Paulsen’s presentation discussed the causation and subsequent consequences of a shortage in Wisconsin’s workforce housing. In order to combat the shortage crisis, Paulsen proposed that creating more housing and invoking tax incentives to reduce the costs of workforce housing were two viable options, with a handful of others behind them. Landgraf, who spoke about a new series of single-family homes in Horicon, highlighted the fact that successful projects invoke change when they rely heavily on strategic financing. “The big opportunities to affect change are how you finance housing, not how much you spend to build it,” Landgraf said.
The planning and complete revitalization of an old theater in Eau Claire was funded almost evenly by both public and private investments, Peters said. Challenges that came with the project, such as time, managing competing priorities in the community, and assuring long-term viability for the development, were far outweighed by the rewards, Peters said. These include meeting critical needs of the Eau Claire community, working to the strengths of both public and private sectors and creating a catalyst for future development.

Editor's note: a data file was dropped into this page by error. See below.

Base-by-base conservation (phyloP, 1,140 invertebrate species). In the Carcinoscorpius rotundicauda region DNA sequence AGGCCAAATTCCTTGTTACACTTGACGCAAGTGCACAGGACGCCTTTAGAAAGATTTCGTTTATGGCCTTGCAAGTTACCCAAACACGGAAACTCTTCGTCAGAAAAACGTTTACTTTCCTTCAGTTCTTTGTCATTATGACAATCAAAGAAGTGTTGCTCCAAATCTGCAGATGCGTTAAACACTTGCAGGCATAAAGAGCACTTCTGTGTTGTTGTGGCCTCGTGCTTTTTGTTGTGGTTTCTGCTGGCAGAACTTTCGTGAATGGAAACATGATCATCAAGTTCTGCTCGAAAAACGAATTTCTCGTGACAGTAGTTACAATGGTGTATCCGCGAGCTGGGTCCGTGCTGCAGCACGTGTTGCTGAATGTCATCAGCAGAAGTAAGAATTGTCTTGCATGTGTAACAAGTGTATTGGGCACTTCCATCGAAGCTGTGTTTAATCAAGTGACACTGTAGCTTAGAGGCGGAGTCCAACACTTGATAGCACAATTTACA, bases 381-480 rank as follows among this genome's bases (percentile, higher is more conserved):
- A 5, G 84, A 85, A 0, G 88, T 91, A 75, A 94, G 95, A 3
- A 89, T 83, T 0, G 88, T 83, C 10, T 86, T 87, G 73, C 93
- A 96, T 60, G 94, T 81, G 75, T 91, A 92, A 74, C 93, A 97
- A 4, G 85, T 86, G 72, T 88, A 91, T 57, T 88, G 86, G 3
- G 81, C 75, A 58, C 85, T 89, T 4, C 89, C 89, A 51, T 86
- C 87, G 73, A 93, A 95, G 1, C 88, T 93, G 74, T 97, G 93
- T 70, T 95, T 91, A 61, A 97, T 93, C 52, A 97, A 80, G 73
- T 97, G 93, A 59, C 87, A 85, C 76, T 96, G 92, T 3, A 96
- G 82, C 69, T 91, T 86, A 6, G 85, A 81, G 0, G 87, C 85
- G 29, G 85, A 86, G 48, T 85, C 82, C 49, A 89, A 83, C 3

According to Freitag, Janesville was recognized as the city of “slow” and “no” before several projects benefitted the community. In 2012, a 124-acre Dollar General distribution facility was located in Janesville, creating 562 new jobs. In 2017, an old Menards property was completely repurposed to include four retail stores and two new hotels. Brand new high-end apartments were finished earlier this year, and there are future plans for revitalizing an industrial park.
The panel was moderated by Jerry Deschane, Executive Director of League of Wisconsin, a multi-faceted organization aimed at enhancing communities within the state. During the planning stages of the conference, when Deschane was prompted to identify a Wisconsin city that has done something transformational, he said that he thought of 15 right away. “There are some really cool things happening in the cities of Wisconsin,” Deschane said to wrap of the panel. “To a lot of you in here, that’s probably not a surprise, but if you haven’t been to downtown Green Bay, downtown Beloit, downtown Fond du Lac, downtown Oshkosh, downtown Whitewater…if you haven’t been to your downtowns, go there.”